Coordination Distance and Area
171(2)
Radio Planning of PTP Links using Repeaters
173(1)
Frequency Re-use in Point-to-Multipoint Radio networks
174(5)
Further Considerations for PMP Frequency Re-use Planners
179(10)
Frequency Planning considerations of ATPC
189(1)
How Much Spectrum does a Radio Network Operator Need?
190(1)
Guard Bands
191(2)
Part III Applications, Network Integration and Management 193(196)
Radio Applications and Network Integration
195(32)
Choosing the Right Radio System Type for a Particular Application, Range and Bandwidth
195(6)
Network Integration
201(1)
Network Transmission Plan
201(14)
Network Interfaces--To the Backbone network and Customer Premises Equipment
215(6)
Network Synchronisation
221(2)
Network Services, Signalling and Protocols
223(1)
Network Propagation Delays
223(1)
Network Management and Monitoring
224(1)
Service Accounting
224(1)
Building Networks Robust against Failure
225(2)
Wireless Local Loop (WLL)
227(20)
The Use and Characteristics of Wireless Local Loop Systems
227(1)
Access network Interfaces
228(1)
ETSI V5-Interfaces
229(2)
Commercially Available Telephone and Basic Rate ISDN (BRI) Wireless Local Loop Systems
231(7)
Mobile Telephone Networks used as a Means of Fixed Wireless Access
238(5)
Iridium, Globalstar and the Evolution Towards the Universal Mobile Telephone Service (UMTS)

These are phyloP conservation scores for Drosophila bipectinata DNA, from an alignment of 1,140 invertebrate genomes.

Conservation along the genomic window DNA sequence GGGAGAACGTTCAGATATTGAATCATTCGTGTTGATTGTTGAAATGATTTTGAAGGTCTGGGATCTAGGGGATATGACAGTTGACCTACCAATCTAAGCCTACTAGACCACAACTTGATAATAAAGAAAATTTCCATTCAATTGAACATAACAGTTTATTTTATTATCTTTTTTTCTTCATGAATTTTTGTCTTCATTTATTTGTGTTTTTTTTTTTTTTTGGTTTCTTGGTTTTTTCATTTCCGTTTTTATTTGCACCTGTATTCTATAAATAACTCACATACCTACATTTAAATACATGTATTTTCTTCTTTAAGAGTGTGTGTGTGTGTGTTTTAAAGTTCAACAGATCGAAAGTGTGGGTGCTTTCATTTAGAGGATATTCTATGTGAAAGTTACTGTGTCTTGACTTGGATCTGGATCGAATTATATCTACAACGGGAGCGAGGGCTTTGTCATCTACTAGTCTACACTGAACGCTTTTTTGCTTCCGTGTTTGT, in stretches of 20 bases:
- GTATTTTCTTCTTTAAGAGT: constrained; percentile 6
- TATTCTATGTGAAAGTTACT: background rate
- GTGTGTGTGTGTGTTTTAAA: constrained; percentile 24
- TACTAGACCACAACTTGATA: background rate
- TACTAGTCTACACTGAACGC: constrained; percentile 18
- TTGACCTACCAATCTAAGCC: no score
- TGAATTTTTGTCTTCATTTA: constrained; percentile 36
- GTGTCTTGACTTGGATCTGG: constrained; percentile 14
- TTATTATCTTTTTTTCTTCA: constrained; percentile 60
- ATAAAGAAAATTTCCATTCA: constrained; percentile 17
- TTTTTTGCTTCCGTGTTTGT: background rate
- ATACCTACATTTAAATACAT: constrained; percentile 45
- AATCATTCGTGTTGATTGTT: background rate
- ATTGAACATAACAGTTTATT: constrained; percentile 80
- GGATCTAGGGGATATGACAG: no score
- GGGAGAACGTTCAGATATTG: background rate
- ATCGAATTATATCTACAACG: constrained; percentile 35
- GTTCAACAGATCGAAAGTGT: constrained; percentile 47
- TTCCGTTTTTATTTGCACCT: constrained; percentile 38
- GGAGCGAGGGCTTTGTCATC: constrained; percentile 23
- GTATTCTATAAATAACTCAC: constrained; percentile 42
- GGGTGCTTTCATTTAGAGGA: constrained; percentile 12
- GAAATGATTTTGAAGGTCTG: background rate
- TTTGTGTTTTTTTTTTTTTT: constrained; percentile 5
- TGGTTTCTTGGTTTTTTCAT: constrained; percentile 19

243(2)
Shorthaul Microwave Radio for WLL
245(2)
Backbone, Backhaul and High Capacity Access Radio Systems
247(20)
Backbone networks
247(3)
History of the Synchronous Digital Hierarchy (SDH)
250(11)
SONET (Synchronous Optical NETwork)
261(1)
Backhaul in Mobile Telephone Networks
261(3)
Point-to-Multipoint Backhaul
264(2)
Point-to-Point for High Capacity Access
266(1)
Data networks and Radio
267(16)
The Nature and Demands of Data Communication
267(1)
Real Communication is `Asymmetric' and `Bursty'
268(1)
Statistical Multiplexing by Means of a Combination of TDMA and ATM
268(1)
Re-use of Upstream and Downstream Duplex Channels
269(4)
Time Division Duplex (TDD)
273(1)
Radio Systems Suited for Data Network Access
274(7)
Third-generation Mobile Telephony
281(2)
Broadband Wireless Access
283(18)
The Different Philosophies for Spectrum Allocation
283(1)
The Higher Frequency the Radio Band the Greater the Capacity!
284(3)
MMDS (Multichannel Multipoint Distribution System)
287(1)
LMDS (Local Multipoint Distribution Service)
288(2)
LMCS (Local Multipoint Communications System
290(1)
The DAVIC (Digital Audio-Visual Council) Protocol